BTCUSD Price Technical Analysis – Watch Out for a Breakout!



BTCUSD has been moving inside a symmetrical triangle on its 4-hour time frame and is currently testing support. A break lower could spur a longer-term selloff for bitcoin, possibly taking price down to the lows at $430 or all the way down to the key support at $400. On the other hand, a break above the triangle resistance could lead to a rally up to the long-term ceiling at $470 or until last year’s highs at $500.

The 100 SMA is above the 200 SMA so the path of least resistance is to the upside and a bounce is possible. In addition, the 100 SMA lines up with the triangle support, adding to its strength as a floor.

Stochastic is on the move down so sellers are in control for now. However, the oscillator is nearing the oversold area so selling pressure could soon be exhausted, giving buyers a chance to take over. Meanwhile, RSI appears to be turning higher to indicate a return in bullish momentum.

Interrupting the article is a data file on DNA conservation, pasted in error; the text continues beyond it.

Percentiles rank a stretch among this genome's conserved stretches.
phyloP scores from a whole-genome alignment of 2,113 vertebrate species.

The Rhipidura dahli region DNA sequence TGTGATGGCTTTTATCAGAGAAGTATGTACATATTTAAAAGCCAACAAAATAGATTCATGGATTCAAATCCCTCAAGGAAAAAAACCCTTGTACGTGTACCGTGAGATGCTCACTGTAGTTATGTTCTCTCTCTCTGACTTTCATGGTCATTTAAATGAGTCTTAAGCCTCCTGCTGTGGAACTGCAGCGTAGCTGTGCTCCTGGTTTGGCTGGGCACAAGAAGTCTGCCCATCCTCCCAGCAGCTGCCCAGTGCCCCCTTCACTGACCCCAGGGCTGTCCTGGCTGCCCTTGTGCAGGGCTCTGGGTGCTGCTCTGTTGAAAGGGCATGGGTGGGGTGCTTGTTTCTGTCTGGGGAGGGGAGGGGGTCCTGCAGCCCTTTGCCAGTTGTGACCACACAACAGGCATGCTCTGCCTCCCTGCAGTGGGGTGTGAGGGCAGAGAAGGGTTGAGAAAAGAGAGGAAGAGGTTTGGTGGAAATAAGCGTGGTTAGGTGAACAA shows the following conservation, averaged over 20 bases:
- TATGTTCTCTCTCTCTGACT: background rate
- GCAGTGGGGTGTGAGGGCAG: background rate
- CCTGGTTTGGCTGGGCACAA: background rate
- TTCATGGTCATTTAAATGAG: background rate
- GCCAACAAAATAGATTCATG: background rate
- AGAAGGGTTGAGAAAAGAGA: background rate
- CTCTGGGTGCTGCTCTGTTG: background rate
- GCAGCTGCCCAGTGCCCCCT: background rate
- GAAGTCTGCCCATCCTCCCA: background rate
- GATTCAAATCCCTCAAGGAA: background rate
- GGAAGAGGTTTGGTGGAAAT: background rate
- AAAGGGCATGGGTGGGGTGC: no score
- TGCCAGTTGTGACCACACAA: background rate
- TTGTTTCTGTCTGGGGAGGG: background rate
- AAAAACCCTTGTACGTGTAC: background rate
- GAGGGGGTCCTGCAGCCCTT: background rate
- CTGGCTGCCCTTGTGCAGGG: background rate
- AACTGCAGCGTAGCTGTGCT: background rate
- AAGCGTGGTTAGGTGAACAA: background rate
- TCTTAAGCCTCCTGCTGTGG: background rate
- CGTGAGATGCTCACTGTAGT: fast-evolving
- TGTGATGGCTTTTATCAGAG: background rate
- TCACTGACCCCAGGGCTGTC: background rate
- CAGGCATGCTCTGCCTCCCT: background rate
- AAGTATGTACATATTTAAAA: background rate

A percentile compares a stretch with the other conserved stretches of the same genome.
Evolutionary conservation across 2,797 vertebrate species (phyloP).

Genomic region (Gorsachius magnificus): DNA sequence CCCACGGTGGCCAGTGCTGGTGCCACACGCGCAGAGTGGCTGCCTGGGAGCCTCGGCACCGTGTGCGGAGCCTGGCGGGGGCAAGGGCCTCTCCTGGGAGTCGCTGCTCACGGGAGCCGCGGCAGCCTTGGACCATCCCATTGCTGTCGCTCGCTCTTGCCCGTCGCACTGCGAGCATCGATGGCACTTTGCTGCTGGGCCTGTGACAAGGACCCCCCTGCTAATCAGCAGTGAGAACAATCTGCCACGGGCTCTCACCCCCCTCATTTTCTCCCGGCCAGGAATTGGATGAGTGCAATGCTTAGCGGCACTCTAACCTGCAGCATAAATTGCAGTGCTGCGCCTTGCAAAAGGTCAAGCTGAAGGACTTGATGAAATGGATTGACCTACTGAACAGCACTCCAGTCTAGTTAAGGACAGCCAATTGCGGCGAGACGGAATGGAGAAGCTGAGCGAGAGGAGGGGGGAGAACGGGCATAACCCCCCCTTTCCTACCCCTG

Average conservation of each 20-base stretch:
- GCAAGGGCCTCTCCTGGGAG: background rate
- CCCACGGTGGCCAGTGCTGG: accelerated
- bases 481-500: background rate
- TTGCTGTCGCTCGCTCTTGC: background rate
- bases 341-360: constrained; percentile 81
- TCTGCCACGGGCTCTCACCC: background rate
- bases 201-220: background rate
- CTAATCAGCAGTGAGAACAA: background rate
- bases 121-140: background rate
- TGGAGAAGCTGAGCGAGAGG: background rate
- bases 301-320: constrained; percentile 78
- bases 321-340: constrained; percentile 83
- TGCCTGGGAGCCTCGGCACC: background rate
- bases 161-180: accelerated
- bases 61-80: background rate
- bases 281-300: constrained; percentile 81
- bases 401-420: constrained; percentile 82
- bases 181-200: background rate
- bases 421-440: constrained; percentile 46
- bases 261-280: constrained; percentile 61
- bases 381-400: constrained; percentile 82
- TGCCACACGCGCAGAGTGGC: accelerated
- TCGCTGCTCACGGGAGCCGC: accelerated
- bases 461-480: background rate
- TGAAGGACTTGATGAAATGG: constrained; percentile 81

Event risks for today include the FOMC minutes, as this could shed more light on the policymakers’ bias. Fed Chairperson Yellen refrained from giving any clues about a June rate hike in their April statement but other FOMC members have been more vocal about their hawkish outlook.

Data from the US surprised to the upside yesterday, further fueling speculations that the Fed can hike rates sooner rather than later. Headline CPI beat expectations with a 0.4% gain versus the 0.3% consensus while industrial production impressed with a 0.7% gain versus the projected 0.4% increase.

Any indication that June tightening is possible could renew dollar demand, possibly triggering a downside break for BTCUSD. On the other hand, cautious rhetoric could keep the dollar’s gains limited for now.

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Samuel Rae is an active retail trader across a variety of assets, including currencies, stocks and commodities and the author of Diary of a Currency Trader (Harriman House). His personal strategy focuses primarily on classical technical charting patterns with a fundamentally supportive bias, combined with a strict, risk management-driven approach to entries and exits. He is an Economics graduate from Manchester University, UK.